Would you rather get two top tier free agents or one Yu Darvish? I'll take what is behind door number one.

Anonymous said...

"The farm system is still an absolute mess. In two recent rankings of the Top 100 prospects in baseball the Royals had three names mentioned and only one of them was in the top 20 "

I don't think that's a fair criticism. If the Royals were good, Gordon and Butler would have spent last year in AAA... They've had to graduate more players. While the farm system is certainly no great shakes, I wouldn't call it a "mess," either.

AusSteveW said...

Just for clarity... my original Yu Durvish comment was intended to be "tongue-in-cheek". Yes, I'd rather have two star-caliber players for the price of one any day. But... it never hurts to dream a bit either does it?

Go Royals!!! C-ya, AusSteveW

ASMR Review said...

Do you think Glass this summer will say "screw it, we're spending money" this year on the draft? Seems like he's wanted to help Bud take a hardline against draft picks by refusing to pay over-slot, but I sensed some frustration when the Tigers landed Porcello.

I'd love to see Glass say screw it and pay over-slot in the first few rounds on guys with "signability" issues.

Anonymous said...

"I don't think that's a fair criticism. If the Royals were good, Gordon and Butler would have spent last year in AAA... They've had to graduate more players. While the farm system is certainly no great shakes, I wouldn't call it a "mess," either."

Though a lot of talent was introduced to the lower wrungs of the farm system (unfortunately, it's mostly pitching instead of a good and promising mix), a lot of the upper talent had regression years: Lubanski, Maier, Lumsden. There were four graduates. Hochevar didn't perform as well as expected. Huber was hurt and didn't walk as much as he previously did. A lot of BA's Top 30 from last year, upper wrungs or not, didn't perform up to task: Fisher, Braun (who is almost ancient). Taylor did whatever Taylor did. Sanchez was hurt. Cordier unfortunately turned into Pena. The Royals might be in the Top Twenty as far as systems go.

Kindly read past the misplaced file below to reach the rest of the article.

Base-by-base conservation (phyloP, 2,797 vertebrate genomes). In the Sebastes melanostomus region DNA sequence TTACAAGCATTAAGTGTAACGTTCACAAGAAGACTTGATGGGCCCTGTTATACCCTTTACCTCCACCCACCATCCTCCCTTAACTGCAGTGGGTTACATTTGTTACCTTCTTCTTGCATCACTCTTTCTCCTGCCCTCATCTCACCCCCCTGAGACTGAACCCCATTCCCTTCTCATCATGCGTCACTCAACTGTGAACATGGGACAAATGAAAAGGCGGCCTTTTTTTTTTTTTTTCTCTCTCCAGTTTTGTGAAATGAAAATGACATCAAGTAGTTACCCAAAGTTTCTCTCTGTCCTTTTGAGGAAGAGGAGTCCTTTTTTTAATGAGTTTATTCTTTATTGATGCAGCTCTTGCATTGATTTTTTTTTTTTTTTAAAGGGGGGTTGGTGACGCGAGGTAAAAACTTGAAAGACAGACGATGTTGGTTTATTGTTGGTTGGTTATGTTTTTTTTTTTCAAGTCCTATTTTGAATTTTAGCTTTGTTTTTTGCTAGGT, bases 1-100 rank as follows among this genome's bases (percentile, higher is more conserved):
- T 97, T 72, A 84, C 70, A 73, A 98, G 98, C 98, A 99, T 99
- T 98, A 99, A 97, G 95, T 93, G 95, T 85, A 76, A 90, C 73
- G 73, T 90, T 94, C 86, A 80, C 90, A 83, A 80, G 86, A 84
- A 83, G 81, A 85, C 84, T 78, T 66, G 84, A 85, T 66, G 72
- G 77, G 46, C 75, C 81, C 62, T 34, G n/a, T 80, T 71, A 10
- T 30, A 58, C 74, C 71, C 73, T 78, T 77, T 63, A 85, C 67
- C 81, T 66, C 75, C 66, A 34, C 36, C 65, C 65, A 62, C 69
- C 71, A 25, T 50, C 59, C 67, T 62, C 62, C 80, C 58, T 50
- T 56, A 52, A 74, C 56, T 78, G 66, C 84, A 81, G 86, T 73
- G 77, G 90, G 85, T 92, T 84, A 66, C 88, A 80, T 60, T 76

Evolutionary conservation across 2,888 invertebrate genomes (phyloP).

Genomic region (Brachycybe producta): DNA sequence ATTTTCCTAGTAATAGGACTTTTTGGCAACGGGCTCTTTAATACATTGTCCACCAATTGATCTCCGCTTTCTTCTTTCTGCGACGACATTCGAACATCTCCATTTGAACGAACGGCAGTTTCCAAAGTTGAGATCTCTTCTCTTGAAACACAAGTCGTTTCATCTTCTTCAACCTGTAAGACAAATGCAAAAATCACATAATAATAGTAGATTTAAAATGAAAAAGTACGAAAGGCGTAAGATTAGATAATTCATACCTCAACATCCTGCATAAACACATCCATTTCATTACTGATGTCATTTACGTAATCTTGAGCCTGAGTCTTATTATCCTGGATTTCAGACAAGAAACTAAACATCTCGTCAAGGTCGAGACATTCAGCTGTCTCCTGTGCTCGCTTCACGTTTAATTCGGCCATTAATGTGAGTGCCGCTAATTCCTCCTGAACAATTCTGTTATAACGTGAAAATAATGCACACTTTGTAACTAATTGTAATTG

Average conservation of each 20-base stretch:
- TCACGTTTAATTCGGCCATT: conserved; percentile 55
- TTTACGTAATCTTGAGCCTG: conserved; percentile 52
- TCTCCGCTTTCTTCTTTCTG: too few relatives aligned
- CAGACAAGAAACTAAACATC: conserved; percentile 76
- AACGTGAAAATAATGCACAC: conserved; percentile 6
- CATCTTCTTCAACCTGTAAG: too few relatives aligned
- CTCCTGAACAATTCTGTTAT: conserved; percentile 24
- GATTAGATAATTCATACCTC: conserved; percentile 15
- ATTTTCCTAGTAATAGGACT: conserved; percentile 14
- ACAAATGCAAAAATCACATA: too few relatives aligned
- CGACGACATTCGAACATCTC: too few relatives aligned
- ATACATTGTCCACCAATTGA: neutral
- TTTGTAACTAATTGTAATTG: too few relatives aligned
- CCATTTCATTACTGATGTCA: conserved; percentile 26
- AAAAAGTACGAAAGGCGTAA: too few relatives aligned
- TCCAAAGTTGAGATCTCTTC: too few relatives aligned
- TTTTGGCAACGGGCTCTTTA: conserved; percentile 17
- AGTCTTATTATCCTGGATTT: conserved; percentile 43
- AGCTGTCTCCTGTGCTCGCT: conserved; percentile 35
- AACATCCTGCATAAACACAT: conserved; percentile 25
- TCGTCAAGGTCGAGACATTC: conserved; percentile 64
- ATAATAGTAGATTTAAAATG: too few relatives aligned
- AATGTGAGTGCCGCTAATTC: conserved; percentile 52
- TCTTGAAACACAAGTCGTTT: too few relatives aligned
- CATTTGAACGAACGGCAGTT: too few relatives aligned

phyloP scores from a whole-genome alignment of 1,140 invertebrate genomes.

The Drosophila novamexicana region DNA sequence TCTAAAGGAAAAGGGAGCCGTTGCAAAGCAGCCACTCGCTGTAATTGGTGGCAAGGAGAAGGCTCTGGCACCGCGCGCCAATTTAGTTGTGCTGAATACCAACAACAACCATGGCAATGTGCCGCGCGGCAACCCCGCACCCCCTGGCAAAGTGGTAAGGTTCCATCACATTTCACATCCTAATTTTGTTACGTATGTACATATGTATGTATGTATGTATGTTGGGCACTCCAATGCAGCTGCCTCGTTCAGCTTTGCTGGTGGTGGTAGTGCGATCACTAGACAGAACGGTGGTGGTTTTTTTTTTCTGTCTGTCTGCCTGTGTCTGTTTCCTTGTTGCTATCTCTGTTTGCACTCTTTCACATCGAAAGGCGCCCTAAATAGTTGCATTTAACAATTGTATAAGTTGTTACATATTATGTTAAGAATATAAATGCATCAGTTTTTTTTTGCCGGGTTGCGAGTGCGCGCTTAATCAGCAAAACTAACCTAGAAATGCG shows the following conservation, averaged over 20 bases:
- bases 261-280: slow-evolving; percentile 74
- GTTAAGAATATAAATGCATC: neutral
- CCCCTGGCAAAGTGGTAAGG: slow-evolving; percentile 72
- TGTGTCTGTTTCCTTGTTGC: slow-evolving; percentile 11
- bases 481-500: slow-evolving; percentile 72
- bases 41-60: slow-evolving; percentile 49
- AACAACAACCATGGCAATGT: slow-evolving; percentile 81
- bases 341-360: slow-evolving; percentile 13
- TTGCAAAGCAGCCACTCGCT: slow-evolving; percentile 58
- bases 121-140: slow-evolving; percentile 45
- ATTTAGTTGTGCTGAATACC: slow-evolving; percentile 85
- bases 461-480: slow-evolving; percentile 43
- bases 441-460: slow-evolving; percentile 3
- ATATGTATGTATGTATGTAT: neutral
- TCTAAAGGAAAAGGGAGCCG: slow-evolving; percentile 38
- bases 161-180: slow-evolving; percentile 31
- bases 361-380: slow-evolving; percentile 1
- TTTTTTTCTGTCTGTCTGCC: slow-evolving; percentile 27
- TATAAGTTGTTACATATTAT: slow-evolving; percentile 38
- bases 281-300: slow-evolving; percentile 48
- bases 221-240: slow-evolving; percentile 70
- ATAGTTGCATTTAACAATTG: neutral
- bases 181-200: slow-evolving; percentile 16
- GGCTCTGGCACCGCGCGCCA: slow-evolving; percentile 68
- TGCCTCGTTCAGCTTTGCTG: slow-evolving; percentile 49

Anonymous said...

I really don't know that we're actually spending money on the draft. It seems to me that the draft budget is growing in approximately the same increments it grew under Baird. Correct me if I'm wrong, please. I think I read from BA that the Royals spent the seventh that really THAT significant? It would depend on where we've ended up in years past and if the other teams spent as much as they usually do.

Also, is David Glass spending more money because he cares about winning so much or because he has more streams of revenue? I'm thinking that he still pockets the same amount of profit that he has always done.

And I'm not anti-Moore, but I am curious to how Baird would have done had he been given the financial go-ahead that Moore has been given.